Can insomnia really cure depression?

The short answer is yes — but mostly no.

Although it’s counterintuitive, there is a therapeutic link between sleep deprivation and depression — but the benefit is very short term.

Sleep scientists recognize the beneficial effect of sleep deprivation on depression.  It has been well documented that a near sure-fire cure for the kind of post-partum depression often experienced by young mothers is to stay up all night, or at least the second half of the night.  In these cases, surprisingly, the results are fast and robust:  the depression lifts, but typically only for a day.  After a good nights’s sleep, depression returns.

Why is this?  There is a well known connection between depression and insomnia, but the direction of causality is not well established.  Are we depressed because we can’t sleep or is it we can’t sleep because we’re depressed?

And could it be that insomnia is a valiant attempt by the mind and body to heal itself by combating depression, even if the cure only lasts one day?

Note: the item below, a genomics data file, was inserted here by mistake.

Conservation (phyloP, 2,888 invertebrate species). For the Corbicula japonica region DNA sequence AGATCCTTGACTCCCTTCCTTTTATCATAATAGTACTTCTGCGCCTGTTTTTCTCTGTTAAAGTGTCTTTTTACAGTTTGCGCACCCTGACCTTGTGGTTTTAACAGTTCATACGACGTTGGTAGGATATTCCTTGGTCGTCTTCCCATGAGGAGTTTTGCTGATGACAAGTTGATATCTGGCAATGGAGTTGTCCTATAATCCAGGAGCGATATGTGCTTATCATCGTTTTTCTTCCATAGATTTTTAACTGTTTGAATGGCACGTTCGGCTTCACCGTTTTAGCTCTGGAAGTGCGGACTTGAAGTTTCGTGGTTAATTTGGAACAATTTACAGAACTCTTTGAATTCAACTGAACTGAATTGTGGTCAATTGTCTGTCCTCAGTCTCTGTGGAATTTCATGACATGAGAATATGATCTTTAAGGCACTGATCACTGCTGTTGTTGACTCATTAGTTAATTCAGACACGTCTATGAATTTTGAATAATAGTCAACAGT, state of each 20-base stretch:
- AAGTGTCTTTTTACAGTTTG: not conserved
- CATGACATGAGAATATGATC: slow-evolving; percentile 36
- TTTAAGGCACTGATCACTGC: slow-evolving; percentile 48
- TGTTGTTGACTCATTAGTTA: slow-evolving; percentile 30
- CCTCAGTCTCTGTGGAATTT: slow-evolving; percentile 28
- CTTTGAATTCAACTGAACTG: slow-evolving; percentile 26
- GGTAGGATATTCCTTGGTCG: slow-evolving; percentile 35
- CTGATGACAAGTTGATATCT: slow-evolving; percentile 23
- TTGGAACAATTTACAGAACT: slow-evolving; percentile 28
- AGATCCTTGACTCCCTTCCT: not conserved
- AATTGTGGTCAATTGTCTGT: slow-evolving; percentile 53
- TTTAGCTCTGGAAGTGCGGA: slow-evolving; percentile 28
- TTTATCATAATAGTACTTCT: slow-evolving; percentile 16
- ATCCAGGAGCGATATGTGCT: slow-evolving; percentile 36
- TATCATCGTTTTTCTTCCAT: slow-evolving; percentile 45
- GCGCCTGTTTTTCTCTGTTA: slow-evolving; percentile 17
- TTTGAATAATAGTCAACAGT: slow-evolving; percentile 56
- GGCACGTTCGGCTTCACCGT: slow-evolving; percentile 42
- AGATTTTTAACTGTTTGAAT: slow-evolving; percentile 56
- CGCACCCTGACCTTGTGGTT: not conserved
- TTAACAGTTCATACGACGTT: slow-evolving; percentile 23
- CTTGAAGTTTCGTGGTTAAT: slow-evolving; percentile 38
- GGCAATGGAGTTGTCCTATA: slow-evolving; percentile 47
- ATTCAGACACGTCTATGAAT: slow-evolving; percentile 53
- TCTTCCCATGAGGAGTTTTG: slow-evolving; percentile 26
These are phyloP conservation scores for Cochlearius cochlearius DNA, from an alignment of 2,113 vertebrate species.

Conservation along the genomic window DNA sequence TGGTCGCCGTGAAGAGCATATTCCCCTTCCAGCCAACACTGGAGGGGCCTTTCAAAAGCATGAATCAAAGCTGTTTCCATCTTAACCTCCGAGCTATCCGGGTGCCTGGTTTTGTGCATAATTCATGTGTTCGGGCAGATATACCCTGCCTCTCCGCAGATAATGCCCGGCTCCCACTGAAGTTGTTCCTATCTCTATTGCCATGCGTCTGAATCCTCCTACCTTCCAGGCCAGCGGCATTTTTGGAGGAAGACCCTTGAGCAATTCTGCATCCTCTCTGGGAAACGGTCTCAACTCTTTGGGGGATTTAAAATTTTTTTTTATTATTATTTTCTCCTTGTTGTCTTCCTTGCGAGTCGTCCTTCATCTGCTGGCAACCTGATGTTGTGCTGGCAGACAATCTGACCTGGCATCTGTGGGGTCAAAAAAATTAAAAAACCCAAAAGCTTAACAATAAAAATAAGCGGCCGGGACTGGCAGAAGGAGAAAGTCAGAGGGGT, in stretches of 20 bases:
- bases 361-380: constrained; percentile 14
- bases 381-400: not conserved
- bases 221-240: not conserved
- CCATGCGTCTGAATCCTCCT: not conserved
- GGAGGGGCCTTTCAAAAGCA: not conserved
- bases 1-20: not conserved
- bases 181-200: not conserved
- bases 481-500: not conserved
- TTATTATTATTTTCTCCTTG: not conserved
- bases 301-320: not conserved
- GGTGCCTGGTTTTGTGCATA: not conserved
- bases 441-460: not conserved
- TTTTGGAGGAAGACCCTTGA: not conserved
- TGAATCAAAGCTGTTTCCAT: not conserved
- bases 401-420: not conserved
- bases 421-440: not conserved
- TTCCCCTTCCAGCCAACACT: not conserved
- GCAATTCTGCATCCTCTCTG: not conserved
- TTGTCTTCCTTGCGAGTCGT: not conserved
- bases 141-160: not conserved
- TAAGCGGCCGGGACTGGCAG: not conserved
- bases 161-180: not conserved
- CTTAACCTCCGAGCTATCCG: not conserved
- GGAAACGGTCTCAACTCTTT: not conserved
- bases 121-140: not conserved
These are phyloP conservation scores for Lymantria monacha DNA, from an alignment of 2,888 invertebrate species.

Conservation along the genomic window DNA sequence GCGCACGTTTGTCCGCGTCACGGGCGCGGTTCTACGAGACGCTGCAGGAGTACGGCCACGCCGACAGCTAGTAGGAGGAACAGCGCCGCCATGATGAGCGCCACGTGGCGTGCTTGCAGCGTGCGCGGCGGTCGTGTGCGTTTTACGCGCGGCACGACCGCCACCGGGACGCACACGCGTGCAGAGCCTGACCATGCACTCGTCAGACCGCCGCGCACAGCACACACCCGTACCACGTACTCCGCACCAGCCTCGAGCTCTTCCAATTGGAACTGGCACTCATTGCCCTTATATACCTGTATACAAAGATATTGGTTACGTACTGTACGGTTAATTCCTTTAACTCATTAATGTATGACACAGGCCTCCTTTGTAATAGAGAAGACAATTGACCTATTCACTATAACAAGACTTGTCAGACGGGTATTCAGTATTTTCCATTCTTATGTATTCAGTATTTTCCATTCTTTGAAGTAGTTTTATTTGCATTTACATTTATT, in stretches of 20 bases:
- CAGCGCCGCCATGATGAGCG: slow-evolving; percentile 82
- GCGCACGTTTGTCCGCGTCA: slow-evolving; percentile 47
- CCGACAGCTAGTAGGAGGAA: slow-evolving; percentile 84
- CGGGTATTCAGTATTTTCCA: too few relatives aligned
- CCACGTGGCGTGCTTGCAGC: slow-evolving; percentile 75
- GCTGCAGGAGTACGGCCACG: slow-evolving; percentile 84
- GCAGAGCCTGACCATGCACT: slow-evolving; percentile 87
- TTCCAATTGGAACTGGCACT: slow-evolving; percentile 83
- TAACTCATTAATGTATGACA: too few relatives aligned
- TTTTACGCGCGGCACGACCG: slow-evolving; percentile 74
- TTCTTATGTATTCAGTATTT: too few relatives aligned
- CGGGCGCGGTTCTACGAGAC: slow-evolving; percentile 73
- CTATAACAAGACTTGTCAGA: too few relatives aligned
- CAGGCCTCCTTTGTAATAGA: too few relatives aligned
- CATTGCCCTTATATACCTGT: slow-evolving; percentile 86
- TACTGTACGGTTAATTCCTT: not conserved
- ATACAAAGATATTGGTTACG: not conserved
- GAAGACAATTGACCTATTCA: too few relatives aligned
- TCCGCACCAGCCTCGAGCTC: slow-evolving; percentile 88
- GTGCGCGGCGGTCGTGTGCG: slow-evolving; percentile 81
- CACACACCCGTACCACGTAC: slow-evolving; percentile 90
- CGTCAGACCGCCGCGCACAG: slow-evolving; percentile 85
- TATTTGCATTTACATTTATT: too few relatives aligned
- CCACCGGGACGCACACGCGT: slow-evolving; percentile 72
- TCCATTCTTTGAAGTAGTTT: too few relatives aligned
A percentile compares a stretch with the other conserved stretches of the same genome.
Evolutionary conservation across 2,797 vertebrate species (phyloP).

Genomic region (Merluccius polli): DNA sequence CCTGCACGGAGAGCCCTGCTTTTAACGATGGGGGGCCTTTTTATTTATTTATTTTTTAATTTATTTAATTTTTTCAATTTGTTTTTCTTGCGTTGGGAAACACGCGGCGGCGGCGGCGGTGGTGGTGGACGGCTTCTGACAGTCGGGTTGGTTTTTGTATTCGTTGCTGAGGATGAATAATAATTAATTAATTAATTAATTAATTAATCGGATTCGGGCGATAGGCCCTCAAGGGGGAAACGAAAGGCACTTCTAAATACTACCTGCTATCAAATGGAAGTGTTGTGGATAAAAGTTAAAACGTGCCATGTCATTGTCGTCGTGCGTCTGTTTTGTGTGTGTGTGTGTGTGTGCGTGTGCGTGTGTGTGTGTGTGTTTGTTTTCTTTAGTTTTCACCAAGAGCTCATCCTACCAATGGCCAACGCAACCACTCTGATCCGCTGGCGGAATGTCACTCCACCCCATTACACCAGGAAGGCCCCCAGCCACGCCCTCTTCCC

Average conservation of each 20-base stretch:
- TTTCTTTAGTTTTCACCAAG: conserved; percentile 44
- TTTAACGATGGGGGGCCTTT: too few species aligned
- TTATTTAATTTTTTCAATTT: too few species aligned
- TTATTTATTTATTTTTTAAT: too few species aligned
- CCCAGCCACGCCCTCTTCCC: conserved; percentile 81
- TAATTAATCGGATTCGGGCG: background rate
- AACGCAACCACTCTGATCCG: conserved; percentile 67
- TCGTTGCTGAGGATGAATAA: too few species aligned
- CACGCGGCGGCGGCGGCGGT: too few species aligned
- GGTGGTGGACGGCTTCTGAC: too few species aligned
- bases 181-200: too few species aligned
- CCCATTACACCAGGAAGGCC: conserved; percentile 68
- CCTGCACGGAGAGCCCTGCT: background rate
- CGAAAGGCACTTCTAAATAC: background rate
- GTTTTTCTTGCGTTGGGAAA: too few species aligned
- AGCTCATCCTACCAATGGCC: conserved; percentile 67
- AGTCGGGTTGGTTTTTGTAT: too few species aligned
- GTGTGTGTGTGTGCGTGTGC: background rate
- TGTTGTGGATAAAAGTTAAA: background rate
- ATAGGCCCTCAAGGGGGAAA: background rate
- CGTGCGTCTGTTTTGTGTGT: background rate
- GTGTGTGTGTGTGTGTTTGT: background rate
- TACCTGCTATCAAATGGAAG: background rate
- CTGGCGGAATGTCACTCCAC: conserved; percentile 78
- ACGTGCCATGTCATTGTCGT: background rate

Because studies have shown 50 to 80% of depressed patients who improve with sleep deprivation relapse the next day, and sleep deprivation also has significant health costs over the long term, the general recommendation is not to use sleep deprivation as a method to address depression.  Instead, research is ongoing to discover more about how this relationship works.  There is still much to be learned.

Many psychologists take the position that depression and insomnia are two separate but overlapping conditions.  By treating them both, each improves.  Numerous studies show that depressed patients who are treated with antidepressant medication do much better when they learn cognitive-behavioral strategies for sleep improvement (CBT-I).

If you are having trouble sleeping, it would not be surprising if you also felt irritable and tired.  But if you think you may be at risk for more than the normal blues that we all feel from time to time, a checkup with your healthcare provider would be in order.

You can also find some reassurance that there are safe, effective, and completely drug-free methods to rid yourself of insomnia.  By doing so, you might find a whole lot more than your sleep improves.

Explore posts in the same categories: Depression, Health, Insomnia, sleep

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